Radical Candor

August 14, 2020

Despite the challenges these current times have brought on, here at The Stahl Companies we continue striving for excellence in all that we do. This quarter, the women of Stahl came together to begin a book club, with a great desire to learn and grow and to come alongside and support each other in the process. Specifically focusing on books related to the world of business, Radical Candor by Kim Scott was the book chosen for this quarter.

What does it mean to care personally and challenge directly? Kim Scott would refer to this combination of qualities as the embodiment of radical candor. These two traits come across as very simple concepts, yet when put into practice they often present numerous challenges that take you away from radical candor and into obnoxious aggression, ruinous empathy or, manipulative insincerity. In her book Radical Candor, Scott shows us the dangers of having one of these qualities while lacking in the other or falling short of both.

“Bring your whole self to work.” If you try and take on a leadership role and leave behind your humanity in the process, you will inevitably fall away from radical candor. Life and work must go hand in hand.

To be a leader, it is vital to know the people you are working with, not just their roles in the office, but their personhood, what motivates them to come to work each morning. Once you have built the trust that is required of a personal relationship, then you can easily challenge directly knowing that you desire to help them become better employees and better people. Not only do you need to pursue being radically candid in your relationships with those around you, but you must also encourage people to become radically candid with you.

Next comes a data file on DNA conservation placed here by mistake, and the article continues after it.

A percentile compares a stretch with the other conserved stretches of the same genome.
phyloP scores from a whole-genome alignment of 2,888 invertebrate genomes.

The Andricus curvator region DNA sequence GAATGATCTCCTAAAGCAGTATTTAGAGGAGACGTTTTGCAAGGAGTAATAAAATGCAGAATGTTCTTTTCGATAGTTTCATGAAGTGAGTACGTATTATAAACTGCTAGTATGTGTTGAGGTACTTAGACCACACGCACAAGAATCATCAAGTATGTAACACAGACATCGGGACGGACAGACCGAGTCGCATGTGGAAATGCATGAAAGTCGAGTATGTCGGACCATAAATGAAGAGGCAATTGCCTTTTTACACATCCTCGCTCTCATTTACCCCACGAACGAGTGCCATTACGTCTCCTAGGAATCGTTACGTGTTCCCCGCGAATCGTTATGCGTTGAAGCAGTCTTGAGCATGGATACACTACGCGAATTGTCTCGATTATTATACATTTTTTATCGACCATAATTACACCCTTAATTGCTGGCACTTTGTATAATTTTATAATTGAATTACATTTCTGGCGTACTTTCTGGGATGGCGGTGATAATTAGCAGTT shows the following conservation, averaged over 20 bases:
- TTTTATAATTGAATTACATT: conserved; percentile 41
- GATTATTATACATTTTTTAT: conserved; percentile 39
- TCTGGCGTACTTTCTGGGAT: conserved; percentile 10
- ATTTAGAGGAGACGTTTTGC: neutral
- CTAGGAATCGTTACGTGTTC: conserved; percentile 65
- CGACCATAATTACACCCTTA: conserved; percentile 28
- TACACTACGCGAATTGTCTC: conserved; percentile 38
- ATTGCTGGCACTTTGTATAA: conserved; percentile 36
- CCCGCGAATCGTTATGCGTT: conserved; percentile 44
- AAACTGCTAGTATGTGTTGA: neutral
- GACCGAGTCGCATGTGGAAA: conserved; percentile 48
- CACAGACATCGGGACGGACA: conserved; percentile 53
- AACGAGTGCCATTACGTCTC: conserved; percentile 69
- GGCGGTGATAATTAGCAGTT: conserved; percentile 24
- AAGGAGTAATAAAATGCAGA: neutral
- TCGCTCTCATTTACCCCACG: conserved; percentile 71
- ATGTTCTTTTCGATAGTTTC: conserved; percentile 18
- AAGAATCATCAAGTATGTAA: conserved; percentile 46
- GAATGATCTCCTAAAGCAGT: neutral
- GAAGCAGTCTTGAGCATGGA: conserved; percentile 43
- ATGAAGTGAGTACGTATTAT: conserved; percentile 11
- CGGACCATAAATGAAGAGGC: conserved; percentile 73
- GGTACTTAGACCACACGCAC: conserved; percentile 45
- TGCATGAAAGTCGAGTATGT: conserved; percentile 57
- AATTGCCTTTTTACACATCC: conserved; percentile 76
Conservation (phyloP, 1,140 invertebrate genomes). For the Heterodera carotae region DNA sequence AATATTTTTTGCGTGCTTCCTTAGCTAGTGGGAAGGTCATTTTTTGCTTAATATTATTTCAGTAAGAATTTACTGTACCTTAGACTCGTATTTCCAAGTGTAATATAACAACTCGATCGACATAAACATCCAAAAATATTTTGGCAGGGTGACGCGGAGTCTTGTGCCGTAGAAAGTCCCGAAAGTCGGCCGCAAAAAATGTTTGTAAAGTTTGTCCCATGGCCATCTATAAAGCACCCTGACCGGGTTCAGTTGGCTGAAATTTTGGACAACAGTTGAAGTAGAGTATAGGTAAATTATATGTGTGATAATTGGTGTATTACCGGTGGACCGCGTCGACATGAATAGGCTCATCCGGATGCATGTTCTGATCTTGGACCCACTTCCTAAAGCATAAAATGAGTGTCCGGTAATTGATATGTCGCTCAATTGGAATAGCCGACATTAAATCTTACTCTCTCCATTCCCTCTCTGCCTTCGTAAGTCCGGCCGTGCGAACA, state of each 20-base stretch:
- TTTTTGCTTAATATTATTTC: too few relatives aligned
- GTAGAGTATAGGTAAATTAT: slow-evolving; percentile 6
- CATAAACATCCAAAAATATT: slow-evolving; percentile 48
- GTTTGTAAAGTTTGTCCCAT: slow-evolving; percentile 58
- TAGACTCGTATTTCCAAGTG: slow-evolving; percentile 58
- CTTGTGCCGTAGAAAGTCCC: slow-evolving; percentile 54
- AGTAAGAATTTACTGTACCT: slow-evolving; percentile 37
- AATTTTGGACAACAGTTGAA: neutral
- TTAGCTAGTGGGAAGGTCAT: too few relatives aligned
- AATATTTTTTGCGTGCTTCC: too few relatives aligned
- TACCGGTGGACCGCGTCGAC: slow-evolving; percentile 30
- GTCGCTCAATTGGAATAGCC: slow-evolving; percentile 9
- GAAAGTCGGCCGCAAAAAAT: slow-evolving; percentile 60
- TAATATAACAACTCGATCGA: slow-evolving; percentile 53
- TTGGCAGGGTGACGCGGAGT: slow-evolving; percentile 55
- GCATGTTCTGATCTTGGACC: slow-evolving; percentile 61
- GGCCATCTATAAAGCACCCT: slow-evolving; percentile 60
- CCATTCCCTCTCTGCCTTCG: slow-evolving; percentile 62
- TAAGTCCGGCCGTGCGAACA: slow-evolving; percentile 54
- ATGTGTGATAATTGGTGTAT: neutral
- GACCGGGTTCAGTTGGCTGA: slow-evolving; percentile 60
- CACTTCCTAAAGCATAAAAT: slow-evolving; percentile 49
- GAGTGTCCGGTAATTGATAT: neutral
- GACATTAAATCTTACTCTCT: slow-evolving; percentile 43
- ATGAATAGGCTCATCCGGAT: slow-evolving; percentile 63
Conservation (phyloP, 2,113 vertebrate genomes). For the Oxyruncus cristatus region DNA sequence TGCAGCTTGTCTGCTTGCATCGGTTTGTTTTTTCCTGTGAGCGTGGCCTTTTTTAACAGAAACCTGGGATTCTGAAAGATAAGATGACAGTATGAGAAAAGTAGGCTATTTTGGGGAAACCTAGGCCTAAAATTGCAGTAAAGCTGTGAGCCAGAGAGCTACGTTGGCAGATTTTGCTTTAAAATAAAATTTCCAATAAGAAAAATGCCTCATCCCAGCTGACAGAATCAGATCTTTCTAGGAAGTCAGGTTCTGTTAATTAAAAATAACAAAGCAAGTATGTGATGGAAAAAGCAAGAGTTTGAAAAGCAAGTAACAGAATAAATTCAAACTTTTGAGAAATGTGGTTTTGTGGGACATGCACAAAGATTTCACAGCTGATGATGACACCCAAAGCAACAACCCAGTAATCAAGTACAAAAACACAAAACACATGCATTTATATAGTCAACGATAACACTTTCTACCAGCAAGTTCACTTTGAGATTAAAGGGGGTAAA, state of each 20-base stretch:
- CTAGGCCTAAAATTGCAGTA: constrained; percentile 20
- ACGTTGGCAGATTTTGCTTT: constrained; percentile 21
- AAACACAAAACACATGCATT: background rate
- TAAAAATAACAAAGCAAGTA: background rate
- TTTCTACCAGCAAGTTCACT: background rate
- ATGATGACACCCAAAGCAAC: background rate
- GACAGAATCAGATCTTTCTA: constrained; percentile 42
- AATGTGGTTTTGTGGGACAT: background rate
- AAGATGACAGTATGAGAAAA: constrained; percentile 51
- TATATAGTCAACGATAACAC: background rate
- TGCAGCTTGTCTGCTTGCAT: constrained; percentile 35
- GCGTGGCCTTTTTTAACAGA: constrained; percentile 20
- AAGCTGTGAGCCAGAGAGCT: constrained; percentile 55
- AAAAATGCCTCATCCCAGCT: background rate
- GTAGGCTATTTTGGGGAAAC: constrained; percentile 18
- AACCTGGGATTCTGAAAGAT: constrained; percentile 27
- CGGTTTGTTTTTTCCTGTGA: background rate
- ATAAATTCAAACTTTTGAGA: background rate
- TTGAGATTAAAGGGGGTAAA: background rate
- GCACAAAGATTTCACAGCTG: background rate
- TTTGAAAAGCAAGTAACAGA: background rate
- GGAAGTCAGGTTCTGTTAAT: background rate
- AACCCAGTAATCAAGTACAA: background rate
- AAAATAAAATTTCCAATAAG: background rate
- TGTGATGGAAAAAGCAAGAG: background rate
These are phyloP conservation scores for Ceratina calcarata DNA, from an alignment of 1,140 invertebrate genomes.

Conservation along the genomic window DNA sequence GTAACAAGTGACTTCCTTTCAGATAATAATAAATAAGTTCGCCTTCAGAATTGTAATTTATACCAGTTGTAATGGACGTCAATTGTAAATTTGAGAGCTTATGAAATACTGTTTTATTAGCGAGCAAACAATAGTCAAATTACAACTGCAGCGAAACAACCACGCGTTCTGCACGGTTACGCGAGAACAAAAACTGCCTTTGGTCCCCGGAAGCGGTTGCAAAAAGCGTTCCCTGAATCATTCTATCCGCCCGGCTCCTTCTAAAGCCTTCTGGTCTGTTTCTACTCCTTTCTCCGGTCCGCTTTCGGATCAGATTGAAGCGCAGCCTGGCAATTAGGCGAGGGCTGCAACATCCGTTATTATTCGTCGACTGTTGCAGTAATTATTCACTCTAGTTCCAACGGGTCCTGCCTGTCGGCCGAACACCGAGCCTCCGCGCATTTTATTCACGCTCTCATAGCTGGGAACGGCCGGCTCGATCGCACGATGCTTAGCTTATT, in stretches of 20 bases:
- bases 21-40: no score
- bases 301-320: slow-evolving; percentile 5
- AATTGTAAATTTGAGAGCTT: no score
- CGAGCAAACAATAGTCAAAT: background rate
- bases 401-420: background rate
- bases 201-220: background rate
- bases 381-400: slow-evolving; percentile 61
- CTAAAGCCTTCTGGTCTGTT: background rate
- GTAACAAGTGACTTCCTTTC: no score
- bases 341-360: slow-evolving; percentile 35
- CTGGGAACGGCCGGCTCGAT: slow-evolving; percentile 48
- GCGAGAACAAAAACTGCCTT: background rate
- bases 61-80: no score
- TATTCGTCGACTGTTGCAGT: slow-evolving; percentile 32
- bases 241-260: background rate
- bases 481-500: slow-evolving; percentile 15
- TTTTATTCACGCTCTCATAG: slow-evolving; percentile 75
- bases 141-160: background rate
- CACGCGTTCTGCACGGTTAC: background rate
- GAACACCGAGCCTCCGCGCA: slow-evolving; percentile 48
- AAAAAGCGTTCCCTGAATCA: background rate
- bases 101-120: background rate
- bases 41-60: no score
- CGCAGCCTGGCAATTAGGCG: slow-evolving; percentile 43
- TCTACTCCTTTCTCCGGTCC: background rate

“Radically Candid” relationships help create a trust that facilitates the ability to give and receive better guidance. To create a “culture of good guidance” at The Stahl Companies, we have incorporated Radical Candor into our performance reviews.

Having consistent career conversations allows for the individual to make known their desires for future growth. The book recommends having three regular conversations with each person who reports to you. Once these conversations have occurred, you can then create a growth management plan for every individual.

The main objective of Radical Candor is to help focus your team on accomplishing great results. Scott does a phenomenal job discussing the insights of the challenges which emerge when caring personally and challenging directly. This balance can be difficult if one of these qualities does not come naturally to you. Take heart, and do not give up when facing this obstacle, if you work on becoming radically candid in all of your relationships, you will come to find that “you are a part of something larger than yourself,” and ultimately, that is empowering.

 

Photo Credit: Kim Scott

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